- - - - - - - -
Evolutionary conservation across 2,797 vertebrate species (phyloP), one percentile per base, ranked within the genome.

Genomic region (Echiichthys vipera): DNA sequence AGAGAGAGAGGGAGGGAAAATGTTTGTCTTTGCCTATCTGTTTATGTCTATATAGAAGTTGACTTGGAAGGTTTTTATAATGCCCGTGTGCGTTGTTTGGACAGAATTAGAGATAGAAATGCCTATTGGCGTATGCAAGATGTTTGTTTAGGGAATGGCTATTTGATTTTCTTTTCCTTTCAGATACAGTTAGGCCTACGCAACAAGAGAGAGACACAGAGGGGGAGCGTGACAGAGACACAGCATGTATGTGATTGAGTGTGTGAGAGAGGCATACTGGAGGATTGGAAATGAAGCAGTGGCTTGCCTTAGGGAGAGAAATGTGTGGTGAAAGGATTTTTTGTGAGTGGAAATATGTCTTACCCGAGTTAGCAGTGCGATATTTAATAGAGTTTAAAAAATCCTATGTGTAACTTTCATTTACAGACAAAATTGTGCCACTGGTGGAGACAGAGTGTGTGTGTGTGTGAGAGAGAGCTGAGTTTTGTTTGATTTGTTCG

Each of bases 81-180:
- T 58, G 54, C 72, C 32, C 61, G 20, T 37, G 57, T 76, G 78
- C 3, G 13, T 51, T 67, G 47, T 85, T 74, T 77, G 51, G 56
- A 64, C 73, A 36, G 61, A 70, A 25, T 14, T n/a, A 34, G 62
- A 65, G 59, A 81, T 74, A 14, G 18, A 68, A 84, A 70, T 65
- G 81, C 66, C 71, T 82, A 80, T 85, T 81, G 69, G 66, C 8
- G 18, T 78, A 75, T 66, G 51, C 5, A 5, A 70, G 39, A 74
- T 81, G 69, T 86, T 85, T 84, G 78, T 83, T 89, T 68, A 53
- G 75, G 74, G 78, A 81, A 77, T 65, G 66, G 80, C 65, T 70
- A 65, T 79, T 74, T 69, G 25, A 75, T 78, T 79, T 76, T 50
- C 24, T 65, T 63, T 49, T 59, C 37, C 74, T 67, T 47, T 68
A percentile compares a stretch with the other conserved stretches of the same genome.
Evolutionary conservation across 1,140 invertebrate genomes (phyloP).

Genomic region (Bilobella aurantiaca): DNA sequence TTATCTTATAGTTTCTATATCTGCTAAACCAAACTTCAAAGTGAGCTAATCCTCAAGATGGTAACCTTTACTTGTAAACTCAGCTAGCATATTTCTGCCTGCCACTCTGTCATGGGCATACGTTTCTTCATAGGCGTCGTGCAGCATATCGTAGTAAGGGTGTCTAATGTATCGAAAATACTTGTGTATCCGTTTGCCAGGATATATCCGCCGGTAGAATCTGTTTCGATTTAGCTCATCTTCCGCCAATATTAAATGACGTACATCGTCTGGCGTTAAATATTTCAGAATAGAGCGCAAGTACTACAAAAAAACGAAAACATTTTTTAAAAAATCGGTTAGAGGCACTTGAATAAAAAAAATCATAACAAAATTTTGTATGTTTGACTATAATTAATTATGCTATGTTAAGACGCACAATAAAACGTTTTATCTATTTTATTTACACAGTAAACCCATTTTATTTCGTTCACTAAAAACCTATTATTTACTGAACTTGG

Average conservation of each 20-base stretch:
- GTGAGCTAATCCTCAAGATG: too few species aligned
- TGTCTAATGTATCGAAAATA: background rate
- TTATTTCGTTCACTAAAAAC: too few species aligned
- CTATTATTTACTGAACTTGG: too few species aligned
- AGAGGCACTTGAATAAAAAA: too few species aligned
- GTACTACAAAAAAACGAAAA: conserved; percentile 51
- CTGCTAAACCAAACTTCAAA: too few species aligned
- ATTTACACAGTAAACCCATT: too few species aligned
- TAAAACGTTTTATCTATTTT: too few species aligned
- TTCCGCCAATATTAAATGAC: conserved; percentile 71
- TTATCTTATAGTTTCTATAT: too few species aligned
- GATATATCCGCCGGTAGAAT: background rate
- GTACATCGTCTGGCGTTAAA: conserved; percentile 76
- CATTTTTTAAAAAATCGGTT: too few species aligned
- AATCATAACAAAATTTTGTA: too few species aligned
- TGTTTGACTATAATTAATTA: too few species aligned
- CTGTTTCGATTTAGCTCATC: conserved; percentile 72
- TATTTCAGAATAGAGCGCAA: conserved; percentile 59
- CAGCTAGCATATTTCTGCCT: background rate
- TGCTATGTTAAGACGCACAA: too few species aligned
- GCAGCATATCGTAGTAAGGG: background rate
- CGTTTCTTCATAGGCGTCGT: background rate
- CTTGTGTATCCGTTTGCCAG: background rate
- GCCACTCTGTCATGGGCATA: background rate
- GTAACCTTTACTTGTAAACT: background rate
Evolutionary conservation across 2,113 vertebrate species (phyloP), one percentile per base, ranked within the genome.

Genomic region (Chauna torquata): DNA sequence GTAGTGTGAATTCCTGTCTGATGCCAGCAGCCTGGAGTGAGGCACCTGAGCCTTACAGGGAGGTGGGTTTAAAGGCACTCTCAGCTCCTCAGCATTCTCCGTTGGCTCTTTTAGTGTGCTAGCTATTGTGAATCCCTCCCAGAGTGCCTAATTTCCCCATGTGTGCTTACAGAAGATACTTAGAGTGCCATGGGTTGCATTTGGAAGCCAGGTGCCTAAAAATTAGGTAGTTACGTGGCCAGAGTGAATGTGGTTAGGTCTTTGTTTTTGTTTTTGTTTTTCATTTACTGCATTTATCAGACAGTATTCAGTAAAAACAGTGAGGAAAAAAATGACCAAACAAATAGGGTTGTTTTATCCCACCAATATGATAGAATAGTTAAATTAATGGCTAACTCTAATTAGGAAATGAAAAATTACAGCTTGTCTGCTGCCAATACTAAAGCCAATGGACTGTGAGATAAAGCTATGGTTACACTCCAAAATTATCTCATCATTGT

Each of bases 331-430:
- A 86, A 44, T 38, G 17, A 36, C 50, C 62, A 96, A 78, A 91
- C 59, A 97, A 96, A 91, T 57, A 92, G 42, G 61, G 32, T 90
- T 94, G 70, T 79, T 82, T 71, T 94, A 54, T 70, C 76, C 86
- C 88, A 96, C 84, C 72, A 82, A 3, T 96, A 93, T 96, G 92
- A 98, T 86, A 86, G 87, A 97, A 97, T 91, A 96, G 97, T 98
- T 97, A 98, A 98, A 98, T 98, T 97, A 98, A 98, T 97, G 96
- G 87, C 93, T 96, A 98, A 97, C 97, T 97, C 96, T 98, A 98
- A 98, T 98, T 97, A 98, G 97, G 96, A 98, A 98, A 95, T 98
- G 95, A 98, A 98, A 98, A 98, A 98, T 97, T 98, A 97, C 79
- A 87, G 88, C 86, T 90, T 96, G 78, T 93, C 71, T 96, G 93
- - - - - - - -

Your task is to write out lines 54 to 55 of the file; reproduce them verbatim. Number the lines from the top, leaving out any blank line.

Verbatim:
- G 95, A 98, A 98, A 98, A 98, A 98, T 97, T 98, A 97, C 79
- A 87, G 88, C 86, T 90, T 96, G 78, T 93, C 71, T 96, G 93